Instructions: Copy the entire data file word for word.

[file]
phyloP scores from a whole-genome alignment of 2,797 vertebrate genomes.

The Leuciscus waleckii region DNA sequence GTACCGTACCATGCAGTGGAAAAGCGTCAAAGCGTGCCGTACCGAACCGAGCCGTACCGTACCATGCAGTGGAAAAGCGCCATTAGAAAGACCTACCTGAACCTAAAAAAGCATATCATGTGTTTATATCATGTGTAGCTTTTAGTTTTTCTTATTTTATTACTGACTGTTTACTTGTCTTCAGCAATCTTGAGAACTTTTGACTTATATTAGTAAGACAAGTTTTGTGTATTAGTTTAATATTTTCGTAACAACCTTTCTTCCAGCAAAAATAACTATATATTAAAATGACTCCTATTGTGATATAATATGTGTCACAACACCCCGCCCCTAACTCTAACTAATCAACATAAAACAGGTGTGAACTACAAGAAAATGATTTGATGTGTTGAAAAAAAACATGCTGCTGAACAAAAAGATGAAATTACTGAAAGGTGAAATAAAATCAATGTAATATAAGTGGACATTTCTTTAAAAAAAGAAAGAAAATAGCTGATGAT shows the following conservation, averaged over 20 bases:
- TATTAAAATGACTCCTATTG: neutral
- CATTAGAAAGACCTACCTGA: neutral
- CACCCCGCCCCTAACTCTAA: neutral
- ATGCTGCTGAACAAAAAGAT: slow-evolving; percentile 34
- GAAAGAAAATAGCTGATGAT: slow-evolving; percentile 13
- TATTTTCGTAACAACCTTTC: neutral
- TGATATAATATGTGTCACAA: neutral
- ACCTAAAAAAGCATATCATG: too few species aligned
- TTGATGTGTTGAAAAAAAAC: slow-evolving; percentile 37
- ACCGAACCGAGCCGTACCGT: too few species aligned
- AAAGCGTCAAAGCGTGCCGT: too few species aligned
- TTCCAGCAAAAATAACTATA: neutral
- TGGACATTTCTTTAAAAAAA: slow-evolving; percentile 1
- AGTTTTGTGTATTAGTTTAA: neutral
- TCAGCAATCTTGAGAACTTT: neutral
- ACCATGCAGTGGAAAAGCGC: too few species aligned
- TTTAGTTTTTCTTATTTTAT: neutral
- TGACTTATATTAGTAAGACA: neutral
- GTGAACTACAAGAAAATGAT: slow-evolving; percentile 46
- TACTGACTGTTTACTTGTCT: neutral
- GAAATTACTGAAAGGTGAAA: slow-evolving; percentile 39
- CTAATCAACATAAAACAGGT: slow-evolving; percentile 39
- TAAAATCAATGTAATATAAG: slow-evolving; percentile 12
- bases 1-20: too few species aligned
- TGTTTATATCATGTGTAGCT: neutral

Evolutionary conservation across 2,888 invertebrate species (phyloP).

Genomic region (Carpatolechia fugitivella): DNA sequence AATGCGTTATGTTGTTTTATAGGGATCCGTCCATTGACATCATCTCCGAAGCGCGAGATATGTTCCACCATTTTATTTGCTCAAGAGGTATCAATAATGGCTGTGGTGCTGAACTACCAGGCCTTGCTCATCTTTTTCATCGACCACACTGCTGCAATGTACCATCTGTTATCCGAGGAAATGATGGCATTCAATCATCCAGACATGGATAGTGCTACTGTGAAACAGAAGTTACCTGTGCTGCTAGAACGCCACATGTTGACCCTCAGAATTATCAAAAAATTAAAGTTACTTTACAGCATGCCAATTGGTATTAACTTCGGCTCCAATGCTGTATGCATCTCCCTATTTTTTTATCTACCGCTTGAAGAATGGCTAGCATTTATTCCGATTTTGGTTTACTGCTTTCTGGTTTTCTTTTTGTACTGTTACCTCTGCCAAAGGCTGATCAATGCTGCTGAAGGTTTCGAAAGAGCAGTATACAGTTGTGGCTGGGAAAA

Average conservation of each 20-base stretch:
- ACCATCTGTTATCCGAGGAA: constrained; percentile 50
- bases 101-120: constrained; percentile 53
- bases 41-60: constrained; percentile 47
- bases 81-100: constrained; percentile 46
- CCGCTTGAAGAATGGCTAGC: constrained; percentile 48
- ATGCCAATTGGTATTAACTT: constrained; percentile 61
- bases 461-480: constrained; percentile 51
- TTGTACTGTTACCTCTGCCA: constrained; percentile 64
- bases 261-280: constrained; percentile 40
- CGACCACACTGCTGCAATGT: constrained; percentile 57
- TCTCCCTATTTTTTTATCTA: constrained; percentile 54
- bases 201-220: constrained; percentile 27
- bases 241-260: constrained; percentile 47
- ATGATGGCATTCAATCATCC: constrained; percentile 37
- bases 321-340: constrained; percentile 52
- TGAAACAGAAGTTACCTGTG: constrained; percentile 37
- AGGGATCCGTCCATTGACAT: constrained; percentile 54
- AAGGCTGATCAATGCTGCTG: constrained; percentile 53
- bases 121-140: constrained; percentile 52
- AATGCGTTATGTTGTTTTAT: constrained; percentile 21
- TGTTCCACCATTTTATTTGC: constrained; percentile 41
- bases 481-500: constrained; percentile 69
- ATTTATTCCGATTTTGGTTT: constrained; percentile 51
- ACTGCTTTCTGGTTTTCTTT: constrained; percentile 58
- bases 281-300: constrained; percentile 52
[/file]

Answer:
phyloP scores from a whole-genome alignment of 2,797 vertebrate genomes.

The Leuciscus waleckii region DNA sequence GTACCGTACCATGCAGTGGAAAAGCGTCAAAGCGTGCCGTACCGAACCGAGCCGTACCGTACCATGCAGTGGAAAAGCGCCATTAGAAAGACCTACCTGAACCTAAAAAAGCATATCATGTGTTTATATCATGTGTAGCTTTTAGTTTTTCTTATTTTATTACTGACTGTTTACTTGTCTTCAGCAATCTTGAGAACTTTTGACTTATATTAGTAAGACAAGTTTTGTGTATTAGTTTAATATTTTCGTAACAACCTTTCTTCCAGCAAAAATAACTATATATTAAAATGACTCCTATTGTGATATAATATGTGTCACAACACCCCGCCCCTAACTCTAACTAATCAACATAAAACAGGTGTGAACTACAAGAAAATGATTTGATGTGTTGAAAAAAAACATGCTGCTGAACAAAAAGATGAAATTACTGAAAGGTGAAATAAAATCAATGTAATATAAGTGGACATTTCTTTAAAAAAAGAAAGAAAATAGCTGATGAT shows the following conservation, averaged over 20 bases:
- TATTAAAATGACTCCTATTG: neutral
- CATTAGAAAGACCTACCTGA: neutral
- CACCCCGCCCCTAACTCTAA: neutral
- ATGCTGCTGAACAAAAAGAT: slow-evolving; percentile 34
- GAAAGAAAATAGCTGATGAT: slow-evolving; percentile 13
- TATTTTCGTAACAACCTTTC: neutral
- TGATATAATATGTGTCACAA: neutral
- ACCTAAAAAAGCATATCATG: too few species aligned
- TTGATGTGTTGAAAAAAAAC: slow-evolving; percentile 37
- ACCGAACCGAGCCGTACCGT: too few species aligned
- AAAGCGTCAAAGCGTGCCGT: too few species aligned
- TTCCAGCAAAAATAACTATA: neutral
- TGGACATTTCTTTAAAAAAA: slow-evolving; percentile 1
- AGTTTTGTGTATTAGTTTAA: neutral
- TCAGCAATCTTGAGAACTTT: neutral
- ACCATGCAGTGGAAAAGCGC: too few species aligned
- TTTAGTTTTTCTTATTTTAT: neutral
- TGACTTATATTAGTAAGACA: neutral
- GTGAACTACAAGAAAATGAT: slow-evolving; percentile 46
- TACTGACTGTTTACTTGTCT: neutral
- GAAATTACTGAAAGGTGAAA: slow-evolving; percentile 39
- CTAATCAACATAAAACAGGT: slow-evolving; percentile 39
- TAAAATCAATGTAATATAAG: slow-evolving; percentile 12
- bases 1-20: too few species aligned
- TGTTTATATCATGTGTAGCT: neutral

Evolutionary conservation across 2,888 invertebrate species (phyloP).

Genomic region (Carpatolechia fugitivella): DNA sequence AATGCGTTATGTTGTTTTATAGGGATCCGTCCATTGACATCATCTCCGAAGCGCGAGATATGTTCCACCATTTTATTTGCTCAAGAGGTATCAATAATGGCTGTGGTGCTGAACTACCAGGCCTTGCTCATCTTTTTCATCGACCACACTGCTGCAATGTACCATCTGTTATCCGAGGAAATGATGGCATTCAATCATCCAGACATGGATAGTGCTACTGTGAAACAGAAGTTACCTGTGCTGCTAGAACGCCACATGTTGACCCTCAGAATTATCAAAAAATTAAAGTTACTTTACAGCATGCCAATTGGTATTAACTTCGGCTCCAATGCTGTATGCATCTCCCTATTTTTTTATCTACCGCTTGAAGAATGGCTAGCATTTATTCCGATTTTGGTTTACTGCTTTCTGGTTTTCTTTTTGTACTGTTACCTCTGCCAAAGGCTGATCAATGCTGCTGAAGGTTTCGAAAGAGCAGTATACAGTTGTGGCTGGGAAAA

Average conservation of each 20-base stretch:
- ACCATCTGTTATCCGAGGAA: constrained; percentile 50
- bases 101-120: constrained; percentile 53
- bases 41-60: constrained; percentile 47
- bases 81-100: constrained; percentile 46
- CCGCTTGAAGAATGGCTAGC: constrained; percentile 48
- ATGCCAATTGGTATTAACTT: constrained; percentile 61
- bases 461-480: constrained; percentile 51
- TTGTACTGTTACCTCTGCCA: constrained; percentile 64
- bases 261-280: constrained; percentile 40
- CGACCACACTGCTGCAATGT: constrained; percentile 57
- TCTCCCTATTTTTTTATCTA: constrained; percentile 54
- bases 201-220: constrained; percentile 27
- bases 241-260: constrained; percentile 47
- ATGATGGCATTCAATCATCC: constrained; percentile 37
- bases 321-340: constrained; percentile 52
- TGAAACAGAAGTTACCTGTG: constrained; percentile 37
- AGGGATCCGTCCATTGACAT: constrained; percentile 54
- AAGGCTGATCAATGCTGCTG: constrained; percentile 53
- bases 121-140: constrained; percentile 52
- AATGCGTTATGTTGTTTTAT: constrained; percentile 21
- TGTTCCACCATTTTATTTGC: constrained; percentile 41
- bases 481-500: constrained; percentile 69
- ATTTATTCCGATTTTGGTTT: constrained; percentile 51
- ACTGCTTTCTGGTTTTCTTT: constrained; percentile 58
- bases 281-300: constrained; percentile 52